Selecting the Right Band Saw Blade

Selecting the right band saw blade is as easy as answering a few questions

1.) What is the right blade length?

Most often the blade length varies according to the band saw machine type specifications from the manufacturer.  Start by finding the correct blade length by checking your band saw machine user manual or by contacting the manufacturer. When contacting the manufacturer make sure you have the saw model number readily available.


2.) What is the right blade width?

When selecting a band saw blade width go with what is recommended by the machine manufacturer,

When choosing the band saw blade width, it is best to go with the widest width possible for any cut, according to your saw specifications. The only time width may vary is when you are trying to cut circles with your blade. See the chart on our width page to figure out the widths that correspond to specific cut radius.


3.) What is the right blade teeth per inch (tpi)?

Selecting the proper teeth per inch (tpi) for your blade, is based off of the cut type you are trying to achieve and the material you are cutting. To achieve a more smooth, refined cut, go with a blade that has more teeth per inch. If a blade with a higher TPI is being used on thinner material, make sure to reduce the feed rate throughout the blade. For thick materials use a low TPI blade, with a higher feed rate through the blade.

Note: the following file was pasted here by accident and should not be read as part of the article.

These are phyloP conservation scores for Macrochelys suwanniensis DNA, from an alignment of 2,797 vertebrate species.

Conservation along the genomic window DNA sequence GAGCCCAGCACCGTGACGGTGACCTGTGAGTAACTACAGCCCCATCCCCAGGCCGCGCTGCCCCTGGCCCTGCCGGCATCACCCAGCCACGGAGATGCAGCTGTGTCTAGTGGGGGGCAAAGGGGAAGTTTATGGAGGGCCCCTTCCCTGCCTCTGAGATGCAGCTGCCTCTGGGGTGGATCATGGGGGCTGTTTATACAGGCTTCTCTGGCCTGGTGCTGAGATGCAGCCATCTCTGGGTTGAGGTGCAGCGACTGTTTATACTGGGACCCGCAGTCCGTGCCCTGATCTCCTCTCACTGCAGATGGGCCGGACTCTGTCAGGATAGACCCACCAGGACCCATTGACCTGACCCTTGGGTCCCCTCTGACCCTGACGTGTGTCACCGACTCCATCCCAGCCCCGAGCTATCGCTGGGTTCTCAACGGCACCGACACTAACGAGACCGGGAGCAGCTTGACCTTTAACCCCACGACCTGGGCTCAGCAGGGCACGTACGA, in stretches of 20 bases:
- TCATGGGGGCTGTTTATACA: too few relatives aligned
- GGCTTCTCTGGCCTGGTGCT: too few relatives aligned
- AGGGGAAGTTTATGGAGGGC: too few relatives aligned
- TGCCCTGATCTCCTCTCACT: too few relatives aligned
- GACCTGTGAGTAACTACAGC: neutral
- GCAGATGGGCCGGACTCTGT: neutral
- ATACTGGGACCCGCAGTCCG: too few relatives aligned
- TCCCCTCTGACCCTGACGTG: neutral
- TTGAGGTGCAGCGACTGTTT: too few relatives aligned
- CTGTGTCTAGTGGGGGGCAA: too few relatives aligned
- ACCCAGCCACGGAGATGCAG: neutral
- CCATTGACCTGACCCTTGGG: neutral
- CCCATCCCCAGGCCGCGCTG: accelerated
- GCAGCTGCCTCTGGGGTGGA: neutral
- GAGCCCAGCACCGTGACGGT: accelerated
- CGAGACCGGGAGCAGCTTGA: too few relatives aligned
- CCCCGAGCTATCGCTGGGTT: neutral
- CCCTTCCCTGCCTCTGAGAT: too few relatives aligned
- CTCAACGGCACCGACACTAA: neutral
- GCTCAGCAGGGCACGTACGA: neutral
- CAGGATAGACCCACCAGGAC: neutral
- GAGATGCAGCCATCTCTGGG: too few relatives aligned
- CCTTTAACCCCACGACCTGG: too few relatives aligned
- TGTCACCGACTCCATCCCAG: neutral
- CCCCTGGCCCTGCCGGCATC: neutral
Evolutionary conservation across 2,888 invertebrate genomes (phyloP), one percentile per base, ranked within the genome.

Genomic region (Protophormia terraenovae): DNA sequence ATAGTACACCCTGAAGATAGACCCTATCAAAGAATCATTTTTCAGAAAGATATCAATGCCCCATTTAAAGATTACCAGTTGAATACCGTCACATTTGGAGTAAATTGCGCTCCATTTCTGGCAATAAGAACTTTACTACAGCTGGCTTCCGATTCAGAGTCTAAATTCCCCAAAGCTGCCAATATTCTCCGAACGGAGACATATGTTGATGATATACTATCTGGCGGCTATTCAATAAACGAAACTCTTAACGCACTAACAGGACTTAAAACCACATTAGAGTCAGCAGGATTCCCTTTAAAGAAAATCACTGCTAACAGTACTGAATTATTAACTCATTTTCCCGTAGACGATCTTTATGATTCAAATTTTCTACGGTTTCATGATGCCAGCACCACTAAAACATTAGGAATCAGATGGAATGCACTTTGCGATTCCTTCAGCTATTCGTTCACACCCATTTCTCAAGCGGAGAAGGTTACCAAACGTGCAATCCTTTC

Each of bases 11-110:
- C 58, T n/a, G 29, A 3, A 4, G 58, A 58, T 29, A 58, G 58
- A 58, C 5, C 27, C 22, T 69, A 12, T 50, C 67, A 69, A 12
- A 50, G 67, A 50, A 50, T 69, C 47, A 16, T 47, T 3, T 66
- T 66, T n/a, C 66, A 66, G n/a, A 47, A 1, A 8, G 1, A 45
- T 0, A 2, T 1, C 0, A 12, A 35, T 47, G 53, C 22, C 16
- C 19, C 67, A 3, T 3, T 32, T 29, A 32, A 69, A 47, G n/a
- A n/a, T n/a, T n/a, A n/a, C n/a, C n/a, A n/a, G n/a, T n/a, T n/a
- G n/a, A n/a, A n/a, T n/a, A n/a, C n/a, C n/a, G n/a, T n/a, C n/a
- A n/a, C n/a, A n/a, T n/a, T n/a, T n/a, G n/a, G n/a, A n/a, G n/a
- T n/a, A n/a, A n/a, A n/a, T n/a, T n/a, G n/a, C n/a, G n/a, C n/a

4.) What is the right tooth type?

When selecting the tooth type, there are a few tooth configurations for band saw blades, which include, regular, skip, hook, variable and variable positive. A blade with a regular tooth configuration is available in higher tpi blades and produces smoother cuts. When looking at a hook tooth blade, there is a wider space between the teeth. This blade also features a 10 degree rake angle. For aggressive, difficult to cut materials, go with a hook tooth blade. Another tooth configuration type with wider spaced teeth is the skip tooth blade. This blade type has a 0 degree rake angle. When a cut is slightly less aggressive, go with a skip tooth configuration. Learn more about tooth type here.